Sharks veterans in familiar territory

Updated: May 28, 2013, 1:12 AM ET
By Pierre LeBrun | ESPN.com

SAN JOSE, Calif. -- They sit beside each other in the practice facility dressing room, old buddies carrying on just like it's 1999 all over again.

When the San Jose Sharks acquired Scott Hannan at the April 3 trade deadline, there was certainly a smile on Brad Stuart's face.

Two old pals back together.

"Just like old times," Stuart said Saturday. "A lot of years have gone by, but it felt like nothing changed when he came back."

Joe Thornton
Jeff Vinnick/NHLI/Getty ImagesThe road for Scott Hannan and Brad Stuart started in San Jose, where the team concept thrives.

Hannan, eavesdropping on the interview Saturday, pipes in:

"I offered to put a cot in his hotel room for our first road trip."

"It's nice to have my own room now," Stuart retorted.

It's also nice to be home again, where it all began for both veteran blueliners, both Sharks first-round picks Hannan in 1997 (23rd overall) and Stuart in 1998 (third overall).

"Yeah, it's cool, you know, we kind of broke into the league together (in 1999-2000), we're old roommates, it's been a while, but in many ways it's like we never left," said Hannan, 34.

The two have been paired together on this playoff run, an effective, veteran duo, both of whom play a composed and physical game.

"Hannan has surprised me, he's actually played above what he was in the last year or two," a veteran NHL scout from a rival Western Conference team told ESPN.com on Saturday. "He keeps the game simple, doesn't get himself into a lot of trouble.

"Playing with Stuart, they're a good shutdown pair. And Stuart, he's a horse, he's a warrior. He comes to play every night. He knows his role and plays it as well as any defenseman in the league."

The Sharks signed Stuart last summer to a three-year deal worth $3.6 million a year, jumping at the opportunity to bring him back.

"I don't know who the idiot was that traded him out of here to begin with," Sharks GM Doug Wilson said Saturday with a smile.

Wilson packaged Stuart to Boston early in the 2005-06 season in the blockbuster that netted the Sharks Jumbo Joe Thornton.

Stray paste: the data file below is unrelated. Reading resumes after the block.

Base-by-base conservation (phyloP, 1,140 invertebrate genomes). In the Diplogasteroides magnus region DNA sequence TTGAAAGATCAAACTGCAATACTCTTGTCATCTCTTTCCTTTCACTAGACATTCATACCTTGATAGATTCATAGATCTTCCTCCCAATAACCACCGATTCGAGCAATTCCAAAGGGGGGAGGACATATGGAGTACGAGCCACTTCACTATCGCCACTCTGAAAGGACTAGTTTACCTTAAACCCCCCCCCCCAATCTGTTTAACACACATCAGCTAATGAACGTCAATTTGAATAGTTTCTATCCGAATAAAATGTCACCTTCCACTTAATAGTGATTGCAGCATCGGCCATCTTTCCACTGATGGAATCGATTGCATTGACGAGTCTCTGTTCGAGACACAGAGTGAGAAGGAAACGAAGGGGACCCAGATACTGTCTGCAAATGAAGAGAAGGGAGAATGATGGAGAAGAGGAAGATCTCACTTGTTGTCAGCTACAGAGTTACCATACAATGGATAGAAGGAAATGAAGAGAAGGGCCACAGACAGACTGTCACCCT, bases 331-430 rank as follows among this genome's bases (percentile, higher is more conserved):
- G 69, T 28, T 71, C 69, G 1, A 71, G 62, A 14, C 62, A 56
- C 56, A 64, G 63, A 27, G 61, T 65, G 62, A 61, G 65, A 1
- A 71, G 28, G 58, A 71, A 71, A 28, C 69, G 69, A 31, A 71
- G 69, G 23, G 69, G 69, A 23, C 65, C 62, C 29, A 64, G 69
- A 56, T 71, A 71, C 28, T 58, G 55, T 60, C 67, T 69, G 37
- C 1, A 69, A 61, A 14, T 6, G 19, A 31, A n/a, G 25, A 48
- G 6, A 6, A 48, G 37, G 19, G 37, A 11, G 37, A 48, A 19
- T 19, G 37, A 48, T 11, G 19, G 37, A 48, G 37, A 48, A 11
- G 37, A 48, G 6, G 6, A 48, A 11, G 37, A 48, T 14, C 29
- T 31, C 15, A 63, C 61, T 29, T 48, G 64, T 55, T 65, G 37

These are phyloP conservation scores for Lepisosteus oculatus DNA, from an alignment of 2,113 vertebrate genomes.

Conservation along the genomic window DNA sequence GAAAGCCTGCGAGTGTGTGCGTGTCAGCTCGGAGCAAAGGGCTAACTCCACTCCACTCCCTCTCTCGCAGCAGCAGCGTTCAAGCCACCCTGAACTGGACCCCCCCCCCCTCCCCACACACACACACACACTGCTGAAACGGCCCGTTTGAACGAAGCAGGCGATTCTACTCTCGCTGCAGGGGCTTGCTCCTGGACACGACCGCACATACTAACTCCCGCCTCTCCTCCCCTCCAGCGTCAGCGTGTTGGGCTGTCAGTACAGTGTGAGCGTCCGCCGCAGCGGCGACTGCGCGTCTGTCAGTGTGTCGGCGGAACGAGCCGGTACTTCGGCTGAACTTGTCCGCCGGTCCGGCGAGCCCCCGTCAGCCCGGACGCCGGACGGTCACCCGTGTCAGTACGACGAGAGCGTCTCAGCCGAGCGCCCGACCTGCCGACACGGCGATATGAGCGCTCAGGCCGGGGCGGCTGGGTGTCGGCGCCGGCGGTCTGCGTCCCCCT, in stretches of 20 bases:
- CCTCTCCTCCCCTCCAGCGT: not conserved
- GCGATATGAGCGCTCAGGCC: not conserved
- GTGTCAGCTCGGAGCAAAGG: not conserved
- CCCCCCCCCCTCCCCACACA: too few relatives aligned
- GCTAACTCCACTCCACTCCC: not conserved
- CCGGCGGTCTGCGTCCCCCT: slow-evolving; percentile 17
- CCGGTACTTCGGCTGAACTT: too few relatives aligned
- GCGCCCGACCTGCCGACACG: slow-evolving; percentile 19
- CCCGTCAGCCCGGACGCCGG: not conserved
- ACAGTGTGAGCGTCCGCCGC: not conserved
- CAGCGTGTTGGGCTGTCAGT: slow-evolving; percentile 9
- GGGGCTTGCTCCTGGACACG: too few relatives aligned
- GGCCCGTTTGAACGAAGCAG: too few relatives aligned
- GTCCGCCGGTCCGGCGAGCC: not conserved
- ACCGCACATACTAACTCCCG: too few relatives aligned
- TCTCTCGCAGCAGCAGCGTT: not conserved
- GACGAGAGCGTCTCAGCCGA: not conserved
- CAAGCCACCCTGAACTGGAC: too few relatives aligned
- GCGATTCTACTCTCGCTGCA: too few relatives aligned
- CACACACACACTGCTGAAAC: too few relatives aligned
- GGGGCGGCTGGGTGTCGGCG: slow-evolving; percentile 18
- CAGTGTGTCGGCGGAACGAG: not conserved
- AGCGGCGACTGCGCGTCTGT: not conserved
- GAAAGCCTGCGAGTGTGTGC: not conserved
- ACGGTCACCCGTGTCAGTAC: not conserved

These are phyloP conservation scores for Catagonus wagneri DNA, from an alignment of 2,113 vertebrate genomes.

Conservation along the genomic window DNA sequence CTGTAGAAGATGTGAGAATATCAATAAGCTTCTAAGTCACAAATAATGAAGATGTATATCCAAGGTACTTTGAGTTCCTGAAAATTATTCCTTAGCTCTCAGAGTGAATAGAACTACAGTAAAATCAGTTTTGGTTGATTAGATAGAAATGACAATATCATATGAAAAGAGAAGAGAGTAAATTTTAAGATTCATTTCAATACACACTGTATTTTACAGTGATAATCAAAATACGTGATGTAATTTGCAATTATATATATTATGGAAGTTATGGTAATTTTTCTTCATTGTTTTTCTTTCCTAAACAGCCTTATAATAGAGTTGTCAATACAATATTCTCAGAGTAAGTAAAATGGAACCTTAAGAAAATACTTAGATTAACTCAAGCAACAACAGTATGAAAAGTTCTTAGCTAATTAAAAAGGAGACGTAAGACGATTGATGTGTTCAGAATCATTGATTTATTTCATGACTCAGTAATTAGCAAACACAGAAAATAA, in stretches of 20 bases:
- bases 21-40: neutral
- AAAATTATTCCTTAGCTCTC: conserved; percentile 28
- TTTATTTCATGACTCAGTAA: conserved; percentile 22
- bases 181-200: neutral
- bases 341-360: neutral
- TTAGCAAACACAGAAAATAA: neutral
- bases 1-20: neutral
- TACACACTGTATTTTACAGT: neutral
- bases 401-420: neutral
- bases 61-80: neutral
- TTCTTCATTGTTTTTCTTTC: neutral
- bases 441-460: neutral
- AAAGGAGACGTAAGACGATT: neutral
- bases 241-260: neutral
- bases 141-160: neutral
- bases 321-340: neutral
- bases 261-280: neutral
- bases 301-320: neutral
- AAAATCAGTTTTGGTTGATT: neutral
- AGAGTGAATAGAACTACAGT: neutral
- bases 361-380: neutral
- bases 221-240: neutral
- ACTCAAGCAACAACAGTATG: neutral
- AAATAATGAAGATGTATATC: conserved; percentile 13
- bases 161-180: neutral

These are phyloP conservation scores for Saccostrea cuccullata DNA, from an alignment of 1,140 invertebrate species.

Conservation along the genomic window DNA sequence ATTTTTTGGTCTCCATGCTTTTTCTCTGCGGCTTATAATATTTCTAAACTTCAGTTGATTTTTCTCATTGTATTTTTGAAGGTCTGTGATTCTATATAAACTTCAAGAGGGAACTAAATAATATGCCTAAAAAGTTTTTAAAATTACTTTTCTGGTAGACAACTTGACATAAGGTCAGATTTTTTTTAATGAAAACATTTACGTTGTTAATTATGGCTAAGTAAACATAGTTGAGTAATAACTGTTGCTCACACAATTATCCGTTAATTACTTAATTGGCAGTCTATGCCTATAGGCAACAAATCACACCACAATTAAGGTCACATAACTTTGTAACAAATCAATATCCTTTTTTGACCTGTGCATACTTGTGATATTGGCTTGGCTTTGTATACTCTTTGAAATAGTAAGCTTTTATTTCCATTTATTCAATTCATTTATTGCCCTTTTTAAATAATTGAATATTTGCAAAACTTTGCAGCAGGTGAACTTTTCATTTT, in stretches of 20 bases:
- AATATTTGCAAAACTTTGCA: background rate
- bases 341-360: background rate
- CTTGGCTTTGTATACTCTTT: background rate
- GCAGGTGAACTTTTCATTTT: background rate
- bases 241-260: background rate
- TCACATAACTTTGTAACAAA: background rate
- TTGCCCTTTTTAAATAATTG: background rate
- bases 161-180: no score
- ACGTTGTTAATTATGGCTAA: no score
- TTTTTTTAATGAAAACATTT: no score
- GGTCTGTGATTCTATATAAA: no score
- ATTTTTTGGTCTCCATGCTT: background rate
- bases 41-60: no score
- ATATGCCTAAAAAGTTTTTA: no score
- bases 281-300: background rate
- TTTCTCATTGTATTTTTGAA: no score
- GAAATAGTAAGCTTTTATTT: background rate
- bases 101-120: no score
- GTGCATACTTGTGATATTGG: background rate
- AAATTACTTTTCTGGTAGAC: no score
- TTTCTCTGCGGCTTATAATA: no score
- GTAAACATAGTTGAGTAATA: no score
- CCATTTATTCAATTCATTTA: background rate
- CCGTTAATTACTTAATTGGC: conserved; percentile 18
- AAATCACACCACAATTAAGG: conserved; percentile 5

The Bruins traded Stuart to Calgary just a season later and, after a brief stop in Los Angeles for most of 2007-08, Stuart found a good spot in Detroit, winning a Cup with the Red Wings after joining them at the 2008 trade deadline and then signing an extension to stay on until last season.

But for personal reasons -- his family living in San Jose the past few years -- Stuart informed the Red Wings last season that he'd be leaving. That's when the Sharks stepped in.

"I got a chance to come back, it was the best-case scenario for me," Stuart said. "I got to be with my family and play on a good team. That was all I could ask for.

"I had spent the last three years away from them a lot. There was a lot of commuting for them. The Wings were great about letting me come home every now and then. I didn't leave Detroit because I didn't like it. I loved playing there. But I just had to find something that worked better on the personal side."

The Sharks were awfully happy to bring him back.

"Brad is a huge part of what we do here," Wilson said. "He's a true professional. He has been even beyond what we expected of him."

Stuart's thunderous hit on Justin Williams in Game 3 was a reminder he still brings it.

Hannan, meanwhile, was a surprise deal, especially to him.

"I was in shock, really, because I didn't have any inkling," Hannan said of his April 3 acquisition from Nashville. "Everybody knew I was on injured reserve at the time. I didn't know what was going on. But when I heard, I was real excited to come back to San Jose. I have a lot of close ties here, my wife is from here. So it was obviously a good move for me."

Wilson said the familiarity of acquiring a known commodity was important.

"And the quality of guy that he is," the Sharks GM added. "He's just a character guy, loves to play the game. No integration time with this group, we know him, he's played with some of our guys, just tremendous respect for him as a competitor. He's a team-first guy, which was really important, too."

Hannan is an unrestricted free agent this summer, and it's not clear at this point what the future holds for him. He left San Jose as a free agent in July 2007, signing a big-money contract in Colorado.

Six years later, one thing hasn't changed, Hannan said.

"The fans here are passionate," he said. "It was the same when I was here before. It was the start of that, then. You can see it around the city, there's real excitement. We'd like to win a few games here for them as much as for us."